To what extent can an ultra-Orthodox Jewish school go to protect its belief system and values? This was the subject of a fascinating employment tribunal sitting in Watford which gave judgment last month. In De Groen v Gan Menaschem Hendon Ltd the claimant taught at a private nursery school as a team leader. The nursery is associated with the Lubavich community but not part of the Lubavich schools network. Ms De Groen renounced her ultra-Orthodox beliefs and the tribunal state that she “perceived ultra orthodoxy as a belief system which had been forced upon her in the past by family and school which led her to question aspects of it”. She cohabited with a man which was anathema to the orthodoxy which the school represented. She made no secret of this fact and the denouement of a clear revelation of her cohabitation took place at a barbecue which was held by the School to celebrate the Jewish festival of Lag B’Omer. There was some indication that parents of children at the school would take their children away if they heard about the Claimant’s co habitation but the evidence for this was vague and did not satisfy the tribunal.
Following the barbecue Ms De Groen was required to attend a meeting with the senior management of the nursery to explain herself. They spoke in vague terms about changing her duties but there were no concrete proposals ever put to her. It was, the employment tribunal found, “an unfocussed discussion of the claimant’s private life”. This meeting left the claimant “profoundly upset”. Amongst other things, the managers told her that “she was 23 and time was passing for her to have children, that if the claimant had a problem with the idea of marriage she should seek counselling” (Para 40.3). They also used the meeting to explain that “one way out of the problem was for the claimant to tell people that she was not co habiting”.
The tribunal found that the two managers “behaved in this meeting…as a rather overbearing mother and elder sister. They were “dispensing wisdom (and some sympathy) as they saw it”.
The tribunal found that the claimant was “struggling to establish her own set of life values within the spectrum of liberal to ultra-orthodox Judaism” and that “information and concerns about individuals who manifested non conformism would spread quickly through the [ultra-orthodox] community”. It noted the “lack of a clear statement of requirements and expectations” on the teachers, although there was one on dress codes.
There is a limited protection from the rigours of the Equality Act 2010 for religions. The occupational requirement relating to religion or belief provides that there must however be an occupational requirement for it to be imposed and the application thereof must be a “proportionate means of achieving a legitimate aim”. This derives from the terms of the terms of the EU Equal Treatment Directive.
The exception mainly applies to ministers of religion rather than persons in other capacities (albeit operating in a religious environment) such as school teachers. The Tribunal decided that “The occupational requirement must be connected directly to the claimant’s work” (para 86.3.1) and went so far as to say that “Lifestyles and personal beliefs are almost always excluded from the scope of an occupational requirement”. This potentially has serious implications for Jewish and other religious schools.
All cases must of course be examined on their facts. The facts as found by the tribunal are stark (especially the suggestion by the School management that the teacher lie about her co-habitation). Another point working against the School was that the School had indicated that it would consider alternative duties for the teacher but did not follow this through. The School further could not demonstrate that the Claimant’s views posed a threat to the economic well-being of the School. In addition, the School had not set down a policy on conduct, although it had a clear dress code. There were procedural lapses by the School too.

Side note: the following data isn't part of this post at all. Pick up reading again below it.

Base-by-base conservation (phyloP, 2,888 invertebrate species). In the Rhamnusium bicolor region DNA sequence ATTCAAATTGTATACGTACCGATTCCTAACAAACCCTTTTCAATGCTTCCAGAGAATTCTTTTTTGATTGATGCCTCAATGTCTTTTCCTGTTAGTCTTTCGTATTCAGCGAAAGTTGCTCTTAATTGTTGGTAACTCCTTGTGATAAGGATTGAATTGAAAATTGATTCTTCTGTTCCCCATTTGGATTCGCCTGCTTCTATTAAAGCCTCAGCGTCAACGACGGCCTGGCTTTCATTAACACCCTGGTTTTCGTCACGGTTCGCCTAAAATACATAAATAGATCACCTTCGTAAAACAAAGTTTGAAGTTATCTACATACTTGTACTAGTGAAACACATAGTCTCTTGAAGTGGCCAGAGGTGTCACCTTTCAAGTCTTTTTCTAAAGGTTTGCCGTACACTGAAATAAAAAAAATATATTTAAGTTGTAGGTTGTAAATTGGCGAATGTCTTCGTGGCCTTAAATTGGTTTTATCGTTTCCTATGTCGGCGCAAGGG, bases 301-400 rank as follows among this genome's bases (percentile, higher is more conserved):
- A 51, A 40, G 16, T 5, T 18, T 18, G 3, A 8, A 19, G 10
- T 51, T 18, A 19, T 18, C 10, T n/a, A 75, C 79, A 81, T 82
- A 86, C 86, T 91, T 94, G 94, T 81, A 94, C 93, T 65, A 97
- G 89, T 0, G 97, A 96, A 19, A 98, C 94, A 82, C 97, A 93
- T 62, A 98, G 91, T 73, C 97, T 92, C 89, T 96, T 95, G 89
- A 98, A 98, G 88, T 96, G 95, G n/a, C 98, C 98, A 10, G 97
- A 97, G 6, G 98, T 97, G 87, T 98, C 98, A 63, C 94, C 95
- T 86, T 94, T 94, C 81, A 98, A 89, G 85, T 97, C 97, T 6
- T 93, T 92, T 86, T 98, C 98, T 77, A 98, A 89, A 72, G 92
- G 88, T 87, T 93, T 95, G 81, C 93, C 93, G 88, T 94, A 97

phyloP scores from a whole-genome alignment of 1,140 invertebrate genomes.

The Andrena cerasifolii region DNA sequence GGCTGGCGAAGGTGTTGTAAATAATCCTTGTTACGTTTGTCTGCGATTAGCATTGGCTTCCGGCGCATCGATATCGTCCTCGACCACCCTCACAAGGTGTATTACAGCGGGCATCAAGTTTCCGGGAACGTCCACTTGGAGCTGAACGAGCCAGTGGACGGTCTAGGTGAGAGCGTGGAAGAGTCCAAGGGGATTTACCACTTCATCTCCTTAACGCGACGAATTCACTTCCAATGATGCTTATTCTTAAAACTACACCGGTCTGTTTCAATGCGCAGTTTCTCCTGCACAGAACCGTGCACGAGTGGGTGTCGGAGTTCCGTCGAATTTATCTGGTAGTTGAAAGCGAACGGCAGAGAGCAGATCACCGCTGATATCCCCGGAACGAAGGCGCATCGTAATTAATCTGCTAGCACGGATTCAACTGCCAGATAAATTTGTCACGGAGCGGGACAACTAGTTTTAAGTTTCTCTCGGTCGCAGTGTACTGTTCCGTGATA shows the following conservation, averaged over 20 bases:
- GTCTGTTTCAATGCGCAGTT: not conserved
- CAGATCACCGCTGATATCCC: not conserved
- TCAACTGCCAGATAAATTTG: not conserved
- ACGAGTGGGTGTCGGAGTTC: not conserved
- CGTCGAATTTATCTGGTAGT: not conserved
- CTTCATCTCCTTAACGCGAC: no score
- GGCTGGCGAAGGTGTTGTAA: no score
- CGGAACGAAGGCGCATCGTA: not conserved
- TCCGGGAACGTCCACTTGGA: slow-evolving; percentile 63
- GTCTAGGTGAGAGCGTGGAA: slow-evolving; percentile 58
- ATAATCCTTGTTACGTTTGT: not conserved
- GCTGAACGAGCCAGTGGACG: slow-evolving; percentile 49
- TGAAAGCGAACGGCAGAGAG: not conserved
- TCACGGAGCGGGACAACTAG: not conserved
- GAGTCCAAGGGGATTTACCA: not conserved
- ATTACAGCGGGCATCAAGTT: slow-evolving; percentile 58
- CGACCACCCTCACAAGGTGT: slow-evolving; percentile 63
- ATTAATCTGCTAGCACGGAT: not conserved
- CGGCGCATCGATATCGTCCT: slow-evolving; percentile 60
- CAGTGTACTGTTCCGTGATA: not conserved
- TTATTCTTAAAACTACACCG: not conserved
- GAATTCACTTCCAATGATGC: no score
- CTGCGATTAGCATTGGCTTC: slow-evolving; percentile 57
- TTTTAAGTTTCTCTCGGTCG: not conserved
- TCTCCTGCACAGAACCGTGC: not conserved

The tribunal found that in these circumstances the occupational requirement provision could not justify the dismissal of the nursery school team leader. The School was liable for indirect religious discrimination, sex discrimination and harassment.
The case clearly has wide implications for the Orthodox community in that it cannot insist on teachers living the lifestyle it would want to instil in its children. The conclusion that a school like this could not “have a blanket policy” appears particularly problematic when the policy is seen to be an essential part of the lifestyle it seeks to promote.
The amount of compensation will be determined at a later stage. The decision is at employment tribunal level only (and thus not binding on another tribunal) and may go to appeal to the Employment Appeal Tribunal.
It is sad to see the tone of this piece as critical of the tribunal’s judgement and supportive of the hugely restrictive policies of the school, which hardly fit the pupils for life in a diverse Britain. It may be “problematic” for the narrow minded people who see extra-marital cohabitation as outside their “values”; it is perfectly normal for people to cohabit and has been for years.
It is right that the rights of the individual to live her life as she wishes to outweigh the “right” of the school to instil a particular set of morals on its pupils. One could also consider whether one should the pupils’ rights to be exposed to a diverse set of values notwithstanding their parents’ desire to shield them from modernity should be engaged in a case like this. This latter point calls to my mind the recent case on the rights of the child to access to their transgender parent, equally notwithstanding the school’s and the other parent’s threats. It would be interesting to see Mr Bowers’s views on that case in the Court of Appeal.